***Many thanks to Net Galley and Gallery, Threshold and Pocket Books for the advanced reader's copy of this book in exchange for an honest review. This book will be published on January 13th, 2015.***

This insomniac's review: 

As a nurse I have little to no fear of death. In fact, during my brief stint as a hospice nurse(most of my career has been in pediatrics) I saw many things that led me to have a rather odd fascination with death. One of my very favorite shows of all time is Six Feet Under and that began my fascination with those who live in funeral homes. So this book seemed right up my alley- and did not disappoint. 

The author has a very distinct writing voice and I was sucked in immediately. She did a wonderful job of showing all facets of her family members and friends and of the life of a family living in a funeral town in a small town in the south. 

I read this novel quickly, as it was terribly engrossing, and felt a touch of sadness for it to be over when I turned the last page. 

Worth staying up all night to read?



4 stars.

Good House by Peyton Marshall

Book Synopsis(via Goodreads):

With soaring literary prose and the tense pacing of a thriller, the first-time novelist Peyton Marshall imagines a grim and startling future. At the end of the twenty-first century—in a transformed America—the families of convicted felons are tested for a set of genetic markers. Boys who test positive become compulsory wards of the state—removed from their homes and raised on Goodhouse campuses, where they learn to reform their darkest thoughts and impulses. Goodhouse is a feral place—part prison, part boarding school—and now a radical religious group, the Holy Redeemer’s Church of Purity, has begun to target these schools for attack, with purifying fire.
     We see all this through the eyes of James, a transfer student who watched the radicals set fire to his old Goodhouse and everyone he’d ever known. In addition to entering a new school with new rules, James now has to contend with Bethany, a wild tech genius with a heart defect who wants to save him, and her father, the sinister director of medical studies. Soon, however, James realizes that the biggest threat might already be there, inside the fortified walls of Goodhouse. Partly based on the true story of the nineteenth-century Preston School of Industry and the boys who lived and died in its halls, Goodhouse explores questions of identity and free will—and what it means to test the limits of human endurance.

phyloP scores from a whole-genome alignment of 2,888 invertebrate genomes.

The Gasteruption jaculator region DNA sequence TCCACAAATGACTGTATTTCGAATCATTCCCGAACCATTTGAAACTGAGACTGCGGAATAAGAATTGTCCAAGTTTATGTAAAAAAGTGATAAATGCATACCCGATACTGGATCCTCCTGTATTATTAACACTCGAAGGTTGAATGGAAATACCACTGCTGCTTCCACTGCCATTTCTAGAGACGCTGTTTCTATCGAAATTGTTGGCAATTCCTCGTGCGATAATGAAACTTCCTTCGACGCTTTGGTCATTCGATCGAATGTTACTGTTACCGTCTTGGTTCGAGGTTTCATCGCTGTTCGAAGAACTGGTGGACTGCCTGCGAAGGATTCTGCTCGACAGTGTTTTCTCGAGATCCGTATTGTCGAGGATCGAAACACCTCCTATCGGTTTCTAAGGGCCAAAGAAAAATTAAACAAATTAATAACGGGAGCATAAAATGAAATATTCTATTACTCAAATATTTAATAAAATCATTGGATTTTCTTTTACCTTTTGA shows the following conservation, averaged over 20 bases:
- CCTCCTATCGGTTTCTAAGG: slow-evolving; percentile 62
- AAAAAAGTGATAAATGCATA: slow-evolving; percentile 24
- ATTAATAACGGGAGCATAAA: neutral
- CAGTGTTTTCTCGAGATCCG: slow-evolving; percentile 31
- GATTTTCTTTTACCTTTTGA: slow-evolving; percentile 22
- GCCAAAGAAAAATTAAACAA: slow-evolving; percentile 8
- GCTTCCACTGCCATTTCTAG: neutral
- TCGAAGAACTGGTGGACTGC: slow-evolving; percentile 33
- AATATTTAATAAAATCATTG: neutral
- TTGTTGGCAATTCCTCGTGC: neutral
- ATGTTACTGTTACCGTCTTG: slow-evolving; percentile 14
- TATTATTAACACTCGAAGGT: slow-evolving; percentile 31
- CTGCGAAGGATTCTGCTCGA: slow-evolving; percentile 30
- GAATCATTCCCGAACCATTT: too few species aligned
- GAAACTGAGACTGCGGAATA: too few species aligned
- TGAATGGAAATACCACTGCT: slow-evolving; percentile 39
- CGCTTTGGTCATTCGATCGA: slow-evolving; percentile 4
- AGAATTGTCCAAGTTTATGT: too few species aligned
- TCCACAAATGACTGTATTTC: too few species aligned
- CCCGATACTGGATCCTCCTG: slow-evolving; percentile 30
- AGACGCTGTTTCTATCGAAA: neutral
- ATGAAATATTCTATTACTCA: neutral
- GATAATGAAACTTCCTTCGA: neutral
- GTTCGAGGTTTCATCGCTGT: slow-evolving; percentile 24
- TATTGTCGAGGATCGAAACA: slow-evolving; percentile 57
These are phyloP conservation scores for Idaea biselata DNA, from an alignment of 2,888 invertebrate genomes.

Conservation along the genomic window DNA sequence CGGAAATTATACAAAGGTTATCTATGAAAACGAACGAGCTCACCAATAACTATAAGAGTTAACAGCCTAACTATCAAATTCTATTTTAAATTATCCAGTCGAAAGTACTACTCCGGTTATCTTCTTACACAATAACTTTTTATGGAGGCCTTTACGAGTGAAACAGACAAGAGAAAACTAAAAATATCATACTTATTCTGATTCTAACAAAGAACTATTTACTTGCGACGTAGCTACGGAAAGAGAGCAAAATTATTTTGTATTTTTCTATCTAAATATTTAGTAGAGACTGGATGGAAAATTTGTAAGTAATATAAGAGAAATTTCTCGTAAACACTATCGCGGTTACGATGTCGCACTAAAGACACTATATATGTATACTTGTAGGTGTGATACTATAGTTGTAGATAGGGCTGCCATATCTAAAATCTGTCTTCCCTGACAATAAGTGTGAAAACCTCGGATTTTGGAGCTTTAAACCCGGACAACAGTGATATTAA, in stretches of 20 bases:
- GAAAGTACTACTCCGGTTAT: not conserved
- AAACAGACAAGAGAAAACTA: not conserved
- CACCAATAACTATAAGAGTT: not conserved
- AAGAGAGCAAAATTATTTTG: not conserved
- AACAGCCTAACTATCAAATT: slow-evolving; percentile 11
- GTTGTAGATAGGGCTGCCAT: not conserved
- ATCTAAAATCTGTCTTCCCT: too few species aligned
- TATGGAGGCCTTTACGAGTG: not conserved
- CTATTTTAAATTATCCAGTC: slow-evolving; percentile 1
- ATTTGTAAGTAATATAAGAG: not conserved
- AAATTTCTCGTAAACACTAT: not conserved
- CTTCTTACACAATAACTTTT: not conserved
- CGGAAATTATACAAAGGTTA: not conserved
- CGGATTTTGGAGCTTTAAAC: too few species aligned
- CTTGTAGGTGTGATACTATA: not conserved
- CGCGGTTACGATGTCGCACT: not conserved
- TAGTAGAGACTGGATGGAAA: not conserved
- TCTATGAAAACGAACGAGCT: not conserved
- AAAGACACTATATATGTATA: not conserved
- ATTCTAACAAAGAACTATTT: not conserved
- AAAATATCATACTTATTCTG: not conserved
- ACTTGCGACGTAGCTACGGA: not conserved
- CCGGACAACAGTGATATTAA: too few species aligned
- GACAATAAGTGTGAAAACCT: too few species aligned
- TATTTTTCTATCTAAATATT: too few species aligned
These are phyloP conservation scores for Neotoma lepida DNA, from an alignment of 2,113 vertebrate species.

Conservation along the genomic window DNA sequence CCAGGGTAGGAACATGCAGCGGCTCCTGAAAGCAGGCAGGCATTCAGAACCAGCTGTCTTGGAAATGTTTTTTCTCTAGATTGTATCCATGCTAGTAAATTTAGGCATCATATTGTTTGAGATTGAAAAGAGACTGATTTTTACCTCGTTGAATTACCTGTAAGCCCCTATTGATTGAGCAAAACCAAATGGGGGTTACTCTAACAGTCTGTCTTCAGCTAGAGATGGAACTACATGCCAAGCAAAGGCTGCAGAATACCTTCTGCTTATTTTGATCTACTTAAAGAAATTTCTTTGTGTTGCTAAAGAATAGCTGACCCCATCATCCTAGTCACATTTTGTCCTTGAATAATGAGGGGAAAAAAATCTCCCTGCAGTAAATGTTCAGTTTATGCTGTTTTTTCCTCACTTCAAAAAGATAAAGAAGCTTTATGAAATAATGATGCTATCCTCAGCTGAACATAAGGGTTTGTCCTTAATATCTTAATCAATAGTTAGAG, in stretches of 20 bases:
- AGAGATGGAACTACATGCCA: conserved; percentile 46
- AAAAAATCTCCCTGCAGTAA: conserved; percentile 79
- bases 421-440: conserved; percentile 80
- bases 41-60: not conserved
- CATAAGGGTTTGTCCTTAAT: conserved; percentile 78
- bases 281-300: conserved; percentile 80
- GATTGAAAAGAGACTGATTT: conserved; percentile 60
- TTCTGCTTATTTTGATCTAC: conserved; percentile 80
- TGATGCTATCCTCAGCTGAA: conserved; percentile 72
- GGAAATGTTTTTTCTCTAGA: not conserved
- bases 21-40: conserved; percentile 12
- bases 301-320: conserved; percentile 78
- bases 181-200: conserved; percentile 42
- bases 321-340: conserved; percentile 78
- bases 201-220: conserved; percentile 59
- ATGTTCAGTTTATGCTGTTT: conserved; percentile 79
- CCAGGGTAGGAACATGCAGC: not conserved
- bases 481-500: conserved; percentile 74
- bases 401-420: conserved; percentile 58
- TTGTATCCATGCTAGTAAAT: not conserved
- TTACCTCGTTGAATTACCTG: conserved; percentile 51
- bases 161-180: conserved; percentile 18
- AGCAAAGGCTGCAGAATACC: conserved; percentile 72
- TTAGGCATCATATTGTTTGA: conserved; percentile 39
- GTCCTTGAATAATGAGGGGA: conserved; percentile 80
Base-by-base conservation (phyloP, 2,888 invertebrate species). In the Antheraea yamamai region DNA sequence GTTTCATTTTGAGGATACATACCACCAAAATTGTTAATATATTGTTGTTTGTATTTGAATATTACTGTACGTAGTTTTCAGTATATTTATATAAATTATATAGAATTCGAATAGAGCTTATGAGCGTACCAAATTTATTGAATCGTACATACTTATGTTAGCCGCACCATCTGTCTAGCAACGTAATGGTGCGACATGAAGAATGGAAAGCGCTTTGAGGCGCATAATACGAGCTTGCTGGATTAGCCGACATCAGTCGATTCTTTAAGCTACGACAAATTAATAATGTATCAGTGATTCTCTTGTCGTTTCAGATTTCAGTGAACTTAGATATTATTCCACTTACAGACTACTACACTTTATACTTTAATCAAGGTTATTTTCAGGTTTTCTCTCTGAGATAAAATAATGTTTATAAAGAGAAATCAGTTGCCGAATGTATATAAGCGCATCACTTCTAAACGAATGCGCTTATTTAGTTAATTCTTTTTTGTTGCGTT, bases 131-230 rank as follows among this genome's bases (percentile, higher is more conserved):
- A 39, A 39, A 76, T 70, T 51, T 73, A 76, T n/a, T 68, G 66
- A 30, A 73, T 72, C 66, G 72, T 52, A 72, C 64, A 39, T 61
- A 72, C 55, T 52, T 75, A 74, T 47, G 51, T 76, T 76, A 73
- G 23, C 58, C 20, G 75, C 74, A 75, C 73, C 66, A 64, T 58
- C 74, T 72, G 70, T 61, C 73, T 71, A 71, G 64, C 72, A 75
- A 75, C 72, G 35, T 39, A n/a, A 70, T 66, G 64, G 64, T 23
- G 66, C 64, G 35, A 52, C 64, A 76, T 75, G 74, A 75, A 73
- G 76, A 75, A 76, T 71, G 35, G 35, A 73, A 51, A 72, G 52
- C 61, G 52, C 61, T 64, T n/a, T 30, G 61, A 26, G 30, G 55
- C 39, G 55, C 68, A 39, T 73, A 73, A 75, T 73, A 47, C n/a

This insomniac's opinion: 

This is not a typical read for me. I do tend to gravitate somewhat to dystopian novels for mind-bending reads, but those that really veer towards Sci-Fi are not usually my bag. However, I was recently attending the Iowa City Book Festival with some of my bookish buddies and this author had a reading which we attending. The reading piqued my interest and I left the reading with a signed copy of this novel. 

My immediate thoughts when starting this novel was that the writing was crisp and clear, which is not always the case for a debut author. The premise of the novel was unique and as the novel progressed there were many heart-stopping moments. However, the characters all could have been a bit more fleshed out and parts of the novel were simply not solid enough for me to suspend my disbelief at this dystopian, future world. 

My overall takeaway thought was that this unique novel created deep thoughts within the reader of the serious ethical implications of rushing to judgement and pigeonholing an entire group of people. It is definitely worth the read if you enjoy a little dystopian fiction in your life. 

Worth staying up all night to read?

It might be if you enjoy this type of novel. 


3.5 stars, solid debut novel

Thursday, January 1, 2015

Top Reads of 2014

Here it is, my bookish friends! I read 162 books in the year and the lists below are my favorites that I read in the year. They are not ranked in any order.


The Nightingale by Kristin Hannah (note: I read an advanced reader's copy and this novel will be available February 3rd)
A Man Called Ove by Fredrik Backman
The House We Grew Up In by Lisa Jewell
Their Eyes were Watching God by Zora Neale Hurston
The Midwife of Hope River by Patricia Harman
All the Light We Cannot See by Anthony Doerr
Pay it Forward by Catherine Ryan Hyde
Things We Set on Fire by Deborah Reed
Fahrenheit 451 by Ray Bradbury


All But My Life: A Memoir by Gerda Weissmann Klein
I Am an Emotional Creature: The Secret Life of Girls Around the World by Eve Ensler